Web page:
"What Do You Mean?! – You don’t live anywhere?”

Updated: Aug 2, 2019

by Patricia Giniger Snyder


That’s almost always the response we get when people ask us where we live and we say,“nowhere.” Usually they want to know more, so we explain that since December 2016, when we sold our house and put our “stuff” in storage, we have been vagabonds. “Our home is wherever our heads hit the pillow.” Like in Kotor, Montenegro.


View from our Airbnb apartment's terrace in Kotor, Montenegro.

Our Untethered Life Isn’t as Radical as it Sounds

People are generally intrigued and think our lifestyle is pretty cool. Though in the same breath, most say either “I couldn’t do that” or “I wish I could do it.” The truth is, our untethered life isn't as radical as it sounds.

Adam walking on the beach in Albufeira, Portugal.

Like you, we wake up each morning, eat breakfast, pull out our computers or cell phones and check in on the world. More often than not, we’d prefer going back to sleep after reading the depressing news, but that aside, we then figure out our day, which can be working on our computers and combining that with sightseeing. Long walks along the Algarve coast was high on our favorite list, but so was watching the final episodes of Game of Thrones using DirectTVNOW.


The hardest thing for me is adjusting to different beds. Sometimes I feel like Goldilocks. Some beds too hard; others too soft; and some (thank goodness) are just right.


Being "On the Road" is in My Blood

I've wanted to be “on the road” for as long as I can remember. My dad was a traveling salesman. Every Monday he would leave our New Jersey home in his Ford Country Squire station wagon to sell ladies’ hats and costume jewelry in Pennsylvania and Ohio. I’d watch him from our small bay window thinking, “Take me with you!” I was pretty sure that wherever he was going had to be more interesting! By the time I was ten, I'd accompany him for a week or two, having life-changing adventures, including my first flight on Allegheny Airlines. It was also a boon for my dad -- his sales skyrocketed during those weeks we were together!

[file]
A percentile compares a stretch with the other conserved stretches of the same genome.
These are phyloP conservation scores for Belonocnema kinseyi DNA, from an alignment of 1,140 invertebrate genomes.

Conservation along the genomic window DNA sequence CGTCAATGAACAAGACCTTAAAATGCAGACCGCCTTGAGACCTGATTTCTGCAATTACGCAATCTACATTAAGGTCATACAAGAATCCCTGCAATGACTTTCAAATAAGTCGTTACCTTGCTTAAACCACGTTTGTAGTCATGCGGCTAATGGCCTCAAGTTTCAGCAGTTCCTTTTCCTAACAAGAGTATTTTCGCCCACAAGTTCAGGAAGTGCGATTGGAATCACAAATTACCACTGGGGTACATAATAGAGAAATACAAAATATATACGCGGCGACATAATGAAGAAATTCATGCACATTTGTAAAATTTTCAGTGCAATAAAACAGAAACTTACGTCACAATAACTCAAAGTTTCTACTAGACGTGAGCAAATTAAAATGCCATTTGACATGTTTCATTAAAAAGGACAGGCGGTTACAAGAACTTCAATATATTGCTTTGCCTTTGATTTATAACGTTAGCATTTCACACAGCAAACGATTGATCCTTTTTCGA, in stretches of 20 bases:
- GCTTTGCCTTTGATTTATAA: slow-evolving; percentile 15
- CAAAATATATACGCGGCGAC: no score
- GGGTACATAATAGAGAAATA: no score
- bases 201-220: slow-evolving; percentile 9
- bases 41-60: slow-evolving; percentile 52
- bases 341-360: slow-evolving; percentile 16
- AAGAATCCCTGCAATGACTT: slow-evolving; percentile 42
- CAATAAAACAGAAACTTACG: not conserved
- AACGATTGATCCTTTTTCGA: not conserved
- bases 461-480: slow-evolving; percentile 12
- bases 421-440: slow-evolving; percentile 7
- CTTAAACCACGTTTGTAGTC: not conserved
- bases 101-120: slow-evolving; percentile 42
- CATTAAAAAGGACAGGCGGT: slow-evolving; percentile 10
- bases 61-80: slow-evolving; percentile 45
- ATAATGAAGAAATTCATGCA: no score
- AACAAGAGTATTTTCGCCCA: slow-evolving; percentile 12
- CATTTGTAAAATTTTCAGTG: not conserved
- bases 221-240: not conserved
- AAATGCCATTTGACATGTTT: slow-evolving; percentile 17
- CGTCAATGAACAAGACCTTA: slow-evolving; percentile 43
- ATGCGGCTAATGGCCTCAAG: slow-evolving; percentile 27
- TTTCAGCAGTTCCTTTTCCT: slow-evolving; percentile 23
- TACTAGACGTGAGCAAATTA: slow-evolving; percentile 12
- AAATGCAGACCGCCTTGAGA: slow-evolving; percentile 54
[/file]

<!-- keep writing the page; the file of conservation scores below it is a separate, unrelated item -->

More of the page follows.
My Dad and me, me and a 1961 Ford Country Square.

When I was 13, we moved from New Jersey to Atlanta, and later when I applied to college, my parents gave me a 500-mile radius limit from home. I chose Washington University in St. Louis, just over the boundary at 565 miles away. I majored in political science, and ended up in Washington DC, where I met Adam working in Congressman Ogden R. Reid’s office. He was a 20-year-old press secretary and a rebel with many causes (still is).


Living Life Untethered Isn't New to Us

This is the third time we’ve lived untethered. The first time was when we decided to get married and leave our jobs in Congress and travel for as long as our money held out. We built up our savings by attending nightly lobbying firms’ receptions and eating/drinking like royalty. We also traded in our wedding gifts for cash (much to the chagrin of my parents), and cashed in savings bonds.


We went to Europe, sailing across the Atlantic on the QEII on a $250 youth fare. And we bought (and at the end of our trip resold) a used car, stayed in pensions, inexpensive hotels, and at a friend’s flat in London. We even tried camping, but learned that wasn't for us.


Five months later we returned to the US, and still having savings, we hit the road again in our VW Rabbit. We traveled another 4 months across America, staying mostly in Motel 6’s, and even considered settling in California. But walking around San Francisco’s Golden Gate Park, we decided to "do New York City.”


Our Somewhat Conventional Life

Young us when I worked at WNET-TV

So we headed back East and began a somewhat conventional life. Adam became a freelance writer, and I worked in the Government/Community Affairs Department at WNET, NYC’s main PBS station. I learned video production, and after a few years, I became a freelancer too, as an independent video producer.


The ropes definitely tightened when we got serious about making a living, but we did a second untethered stint for 18 months when we moved to Barcelona in the 1980's. Adam was working on a corporate history book being paid in US dollars, and I taught film at the University of Barcelona. The Spanish peseta was really weak at the time so we lived like Rockefeller’s! We spent most of my pregnancy with our first child there, but had to go back to the US for Adam’s book. However, we returned to Barcelona the next year for another 4 months with our daughter, so I could produce a documentary about the Jews of Catalonia.


Then we settled down for decades, as we had another kid, bought a home in exurbia, and soon were paying for college tuitions. Adam traveled a lot, especially when he took over his Dad’s animation company, Rembrandt Films. I went to different places for my work, and we traveled some with our kids, but we always had our home to go back to.



Untethered One More Time

Once our kids were off the payroll and sadly when we no longer had our parents, we again untethered.


We know that being 50+ travelers, the time to travel is now.


In the past three years we’ve slept in more than a hundred beds, traveled across the United States twice by car and a dozen more times by air. We’ve spent extended time in Cape Cod, Westchester County (NY), Vermont, Texas, Utah, Las Vegas, Shanghai, Vietnam, Cambodia, India, Portugal, Spain, and Montenegro. But clearly, the world is a big place and we’ve just skimmed the surface. So far, we have no plans to stop, and hope continuing freelance jobs and our Living Life Untethered “brand” will make it possible to keep going.



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